Ron Johnson offers to end blockade in Senate spending package

Ron Johnson offers to end blockade in Senate spending package

Sen. Ron Johnson (R-Wis.) said Tuesday that he is willing to waive his blockade of the Senate’s effort to pass spending legislation if he wins an amendment vote on a bill to end government shutdowns.

Lawmakers told reporters that Johnson was in discussions with Sen. Susan Collins (Maine), the top Republican on the Senate Appropriations Committee, about the potential amendment vote to the trio of funding bills — known as a “minibus” — the upper chamber is attempting to move.

The bill Johnson wants a vote on is being proposed by Sen. James Lankford (R-Okla.).

“If they get me that, I’ll consent,” Johnson said. “I need to make sure I get a vote. … That’s my ask. I didn’t ask for anything initially, but I appreciate the work the appropriators are doing.”

“We’ll see,” Johnson said when asked if Collins was amenable to that idea. “Are the Democrats amenable to it? They’re the ones who have to agree to give me a vote on that.”

Senate Majority Leader Chuck Schumer (D-N.Y.) was noncommittal about the amendment vote, telling reporters that he had not seen news of the talks.

“I haven’t seen that yet, so I’m not commenting,” he said.

Collins told reporters that the lunch was “constructive” and that they might have “achieved a breakthrough” with Johnson.

“But that remains to be seen,” Collins said, adding that she’s asked Lankford to pass along language of his bill and had to talk to Democrats about the potential amendment vote.

The move would end the standstill that has lasted since Thursday, when Johnson objected to a unanimous consent effort by appropriators to move the minibus along. The Wisconsin conservative at the time was calling for the upper chamber to consider bills one at a time rather than via the three-bill minibus, and to start with the Military Construction and Veterans Affairs spending package.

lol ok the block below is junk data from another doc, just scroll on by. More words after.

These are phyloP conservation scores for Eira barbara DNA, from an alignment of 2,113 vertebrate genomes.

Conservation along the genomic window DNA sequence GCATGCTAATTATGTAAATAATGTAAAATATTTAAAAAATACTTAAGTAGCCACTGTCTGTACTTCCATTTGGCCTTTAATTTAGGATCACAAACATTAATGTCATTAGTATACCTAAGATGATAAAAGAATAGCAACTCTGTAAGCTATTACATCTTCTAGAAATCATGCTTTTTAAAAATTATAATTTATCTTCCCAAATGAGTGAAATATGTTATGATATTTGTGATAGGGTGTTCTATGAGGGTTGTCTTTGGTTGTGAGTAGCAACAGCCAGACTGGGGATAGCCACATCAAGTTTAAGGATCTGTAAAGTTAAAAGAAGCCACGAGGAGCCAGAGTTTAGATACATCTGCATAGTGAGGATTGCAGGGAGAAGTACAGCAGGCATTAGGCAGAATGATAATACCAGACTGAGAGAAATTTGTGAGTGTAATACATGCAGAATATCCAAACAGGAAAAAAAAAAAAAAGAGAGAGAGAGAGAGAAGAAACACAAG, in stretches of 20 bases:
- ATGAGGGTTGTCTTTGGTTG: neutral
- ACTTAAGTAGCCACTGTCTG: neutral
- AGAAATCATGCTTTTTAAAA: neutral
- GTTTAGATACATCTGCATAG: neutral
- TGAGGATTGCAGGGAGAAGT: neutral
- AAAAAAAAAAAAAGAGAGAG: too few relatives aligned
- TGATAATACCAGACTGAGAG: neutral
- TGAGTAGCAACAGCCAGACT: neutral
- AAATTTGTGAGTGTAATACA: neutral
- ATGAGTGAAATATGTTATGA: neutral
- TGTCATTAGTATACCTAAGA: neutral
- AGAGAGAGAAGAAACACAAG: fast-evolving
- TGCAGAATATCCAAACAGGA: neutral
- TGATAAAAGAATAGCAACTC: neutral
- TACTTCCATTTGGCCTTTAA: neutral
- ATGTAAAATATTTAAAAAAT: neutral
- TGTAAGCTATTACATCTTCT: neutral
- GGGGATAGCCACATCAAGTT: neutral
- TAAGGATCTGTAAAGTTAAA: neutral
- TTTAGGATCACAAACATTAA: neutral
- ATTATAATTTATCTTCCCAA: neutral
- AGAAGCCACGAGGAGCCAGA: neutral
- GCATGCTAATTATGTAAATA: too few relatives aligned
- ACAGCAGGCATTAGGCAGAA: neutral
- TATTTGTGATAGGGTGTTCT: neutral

Top senators and appropriators are moving the spending bills via a minibus because of the lack of time between now and the end of fiscal 2023, and to show that the chamber can functionally operate while the House finds itself mired in intraparty issues in moving its government funding bills.

Johnson wasn’t alone in calling for movement on Lankford’s proposal. Sen. Steve Daines (R-Mont.), who chairs the Senate GOP campaign arm, called for the bill to pass during Republican leadership’s weekly press conference.

Lankford, alongside Sen. Maggie Hassan (D-N.H.), has offered the bill, which requires that if appropriations work is not completed by the set deadline, lawmakers “must stay in Washington, DC, and work until the spending bills are completed.” It would also implement an automatic continuing resolution on rolling 14-day stretches.

“This will prevent a government-wide shutdown, continue critical services and operations for Americans, and hold federal workers harmless while Congress completes appropriations,” Lankford’s team said in a press release.

Schumer and Senate Appropriations Committee Chairwoman Patty Murray (D-Wash.) announced Monday that the chamber would move to suspend the rules and advance the minibus with 67 rules to overcome Johnson’s objection. That vote was slated to be held later this week.

Updated at 3:31 p.m. ET

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